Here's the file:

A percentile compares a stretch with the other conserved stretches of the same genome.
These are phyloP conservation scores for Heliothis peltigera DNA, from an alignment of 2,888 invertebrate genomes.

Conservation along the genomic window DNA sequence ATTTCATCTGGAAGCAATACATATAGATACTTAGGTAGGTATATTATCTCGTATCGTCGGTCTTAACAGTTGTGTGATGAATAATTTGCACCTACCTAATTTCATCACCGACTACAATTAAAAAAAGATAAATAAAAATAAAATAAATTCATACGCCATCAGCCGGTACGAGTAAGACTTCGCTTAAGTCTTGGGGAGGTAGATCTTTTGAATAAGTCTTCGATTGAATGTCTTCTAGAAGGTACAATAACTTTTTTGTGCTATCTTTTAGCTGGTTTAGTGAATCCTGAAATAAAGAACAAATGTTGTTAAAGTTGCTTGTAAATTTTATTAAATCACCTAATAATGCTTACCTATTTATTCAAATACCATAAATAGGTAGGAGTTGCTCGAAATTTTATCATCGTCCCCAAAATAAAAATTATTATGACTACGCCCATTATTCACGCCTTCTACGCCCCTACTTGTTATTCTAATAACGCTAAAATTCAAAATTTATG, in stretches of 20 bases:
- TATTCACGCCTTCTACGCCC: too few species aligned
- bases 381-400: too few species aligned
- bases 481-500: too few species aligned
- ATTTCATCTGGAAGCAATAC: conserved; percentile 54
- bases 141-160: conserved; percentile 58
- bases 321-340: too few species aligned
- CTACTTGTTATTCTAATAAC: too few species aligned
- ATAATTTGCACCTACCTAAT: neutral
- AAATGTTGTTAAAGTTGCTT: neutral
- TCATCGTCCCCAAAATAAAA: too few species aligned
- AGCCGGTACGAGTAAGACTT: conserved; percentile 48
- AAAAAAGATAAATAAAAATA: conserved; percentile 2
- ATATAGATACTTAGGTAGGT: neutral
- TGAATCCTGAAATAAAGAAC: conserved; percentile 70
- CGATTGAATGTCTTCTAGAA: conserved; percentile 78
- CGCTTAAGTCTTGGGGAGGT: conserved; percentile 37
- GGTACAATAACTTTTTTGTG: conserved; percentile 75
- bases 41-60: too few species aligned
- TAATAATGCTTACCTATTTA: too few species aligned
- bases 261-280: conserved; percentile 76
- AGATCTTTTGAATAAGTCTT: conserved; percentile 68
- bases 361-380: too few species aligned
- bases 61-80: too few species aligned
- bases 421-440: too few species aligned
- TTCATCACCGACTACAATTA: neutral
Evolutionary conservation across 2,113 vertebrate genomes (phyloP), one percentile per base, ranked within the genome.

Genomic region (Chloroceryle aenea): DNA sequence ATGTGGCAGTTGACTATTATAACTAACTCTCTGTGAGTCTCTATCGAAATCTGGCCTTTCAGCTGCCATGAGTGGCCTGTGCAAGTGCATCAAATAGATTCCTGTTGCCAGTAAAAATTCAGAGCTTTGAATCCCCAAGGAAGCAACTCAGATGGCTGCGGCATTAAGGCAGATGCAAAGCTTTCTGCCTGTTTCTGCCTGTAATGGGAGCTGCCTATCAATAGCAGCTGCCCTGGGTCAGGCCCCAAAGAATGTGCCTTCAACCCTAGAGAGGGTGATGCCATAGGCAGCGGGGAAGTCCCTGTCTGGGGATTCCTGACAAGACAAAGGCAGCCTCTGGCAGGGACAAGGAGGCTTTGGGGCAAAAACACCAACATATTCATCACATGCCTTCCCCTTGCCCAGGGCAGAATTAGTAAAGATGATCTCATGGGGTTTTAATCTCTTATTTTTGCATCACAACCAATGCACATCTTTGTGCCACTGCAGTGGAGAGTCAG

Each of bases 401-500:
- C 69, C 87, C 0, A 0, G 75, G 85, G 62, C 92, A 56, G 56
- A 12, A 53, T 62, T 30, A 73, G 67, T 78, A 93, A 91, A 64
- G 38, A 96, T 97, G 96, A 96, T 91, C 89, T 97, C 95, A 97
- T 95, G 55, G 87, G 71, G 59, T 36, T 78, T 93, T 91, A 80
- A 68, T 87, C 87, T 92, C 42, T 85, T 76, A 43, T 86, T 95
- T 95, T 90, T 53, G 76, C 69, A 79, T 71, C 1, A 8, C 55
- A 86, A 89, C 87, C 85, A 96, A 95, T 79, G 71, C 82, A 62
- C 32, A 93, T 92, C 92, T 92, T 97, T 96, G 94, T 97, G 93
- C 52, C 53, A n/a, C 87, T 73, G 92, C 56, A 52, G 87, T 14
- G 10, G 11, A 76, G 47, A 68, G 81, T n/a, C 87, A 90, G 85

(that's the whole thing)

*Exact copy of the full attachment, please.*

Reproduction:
A percentile compares a stretch with the other conserved stretches of the same genome.
These are phyloP conservation scores for Heliothis peltigera DNA, from an alignment of 2,888 invertebrate genomes.

Conservation along the genomic window DNA sequence ATTTCATCTGGAAGCAATACATATAGATACTTAGGTAGGTATATTATCTCGTATCGTCGGTCTTAACAGTTGTGTGATGAATAATTTGCACCTACCTAATTTCATCACCGACTACAATTAAAAAAAGATAAATAAAAATAAAATAAATTCATACGCCATCAGCCGGTACGAGTAAGACTTCGCTTAAGTCTTGGGGAGGTAGATCTTTTGAATAAGTCTTCGATTGAATGTCTTCTAGAAGGTACAATAACTTTTTTGTGCTATCTTTTAGCTGGTTTAGTGAATCCTGAAATAAAGAACAAATGTTGTTAAAGTTGCTTGTAAATTTTATTAAATCACCTAATAATGCTTACCTATTTATTCAAATACCATAAATAGGTAGGAGTTGCTCGAAATTTTATCATCGTCCCCAAAATAAAAATTATTATGACTACGCCCATTATTCACGCCTTCTACGCCCCTACTTGTTATTCTAATAACGCTAAAATTCAAAATTTATG, in stretches of 20 bases:
- TATTCACGCCTTCTACGCCC: too few species aligned
- bases 381-400: too few species aligned
- bases 481-500: too few species aligned
- ATTTCATCTGGAAGCAATAC: conserved; percentile 54
- bases 141-160: conserved; percentile 58
- bases 321-340: too few species aligned
- CTACTTGTTATTCTAATAAC: too few species aligned
- ATAATTTGCACCTACCTAAT: neutral
- AAATGTTGTTAAAGTTGCTT: neutral
- TCATCGTCCCCAAAATAAAA: too few species aligned
- AGCCGGTACGAGTAAGACTT: conserved; percentile 48
- AAAAAAGATAAATAAAAATA: conserved; percentile 2
- ATATAGATACTTAGGTAGGT: neutral
- TGAATCCTGAAATAAAGAAC: conserved; percentile 70
- CGATTGAATGTCTTCTAGAA: conserved; percentile 78
- CGCTTAAGTCTTGGGGAGGT: conserved; percentile 37
- GGTACAATAACTTTTTTGTG: conserved; percentile 75
- bases 41-60: too few species aligned
- TAATAATGCTTACCTATTTA: too few species aligned
- bases 261-280: conserved; percentile 76
- AGATCTTTTGAATAAGTCTT: conserved; percentile 68
- bases 361-380: too few species aligned
- bases 61-80: too few species aligned
- bases 421-440: too few species aligned
- TTCATCACCGACTACAATTA: neutral
Evolutionary conservation across 2,113 vertebrate genomes (phyloP), one percentile per base, ranked within the genome.

Genomic region (Chloroceryle aenea): DNA sequence ATGTGGCAGTTGACTATTATAACTAACTCTCTGTGAGTCTCTATCGAAATCTGGCCTTTCAGCTGCCATGAGTGGCCTGTGCAAGTGCATCAAATAGATTCCTGTTGCCAGTAAAAATTCAGAGCTTTGAATCCCCAAGGAAGCAACTCAGATGGCTGCGGCATTAAGGCAGATGCAAAGCTTTCTGCCTGTTTCTGCCTGTAATGGGAGCTGCCTATCAATAGCAGCTGCCCTGGGTCAGGCCCCAAAGAATGTGCCTTCAACCCTAGAGAGGGTGATGCCATAGGCAGCGGGGAAGTCCCTGTCTGGGGATTCCTGACAAGACAAAGGCAGCCTCTGGCAGGGACAAGGAGGCTTTGGGGCAAAAACACCAACATATTCATCACATGCCTTCCCCTTGCCCAGGGCAGAATTAGTAAAGATGATCTCATGGGGTTTTAATCTCTTATTTTTGCATCACAACCAATGCACATCTTTGTGCCACTGCAGTGGAGAGTCAG

Each of bases 401-500:
- C 69, C 87, C 0, A 0, G 75, G 85, G 62, C 92, A 56, G 56
- A 12, A 53, T 62, T 30, A 73, G 67, T 78, A 93, A 91, A 64
- G 38, A 96, T 97, G 96, A 96, T 91, C 89, T 97, C 95, A 97
- T 95, G 55, G 87, G 71, G 59, T 36, T 78, T 93, T 91, A 80
- A 68, T 87, C 87, T 92, C 42, T 85, T 76, A 43, T 86, T 95
- T 95, T 90, T 53, G 76, C 69, A 79, T 71, C 1, A 8, C 55
- A 86, A 89, C 87, C 85, A 96, A 95, T 79, G 71, C 82, A 62
- C 32, A 93, T 92, C 92, T 92, T 97, T 96, G 94, T 97, G 93
- C 52, C 53, A n/a, C 87, T 73, G 92, C 56, A 52, G 87, T 14
- G 10, G 11, A 76, G 47, A 68, G 81, T n/a, C 87, A 90, G 85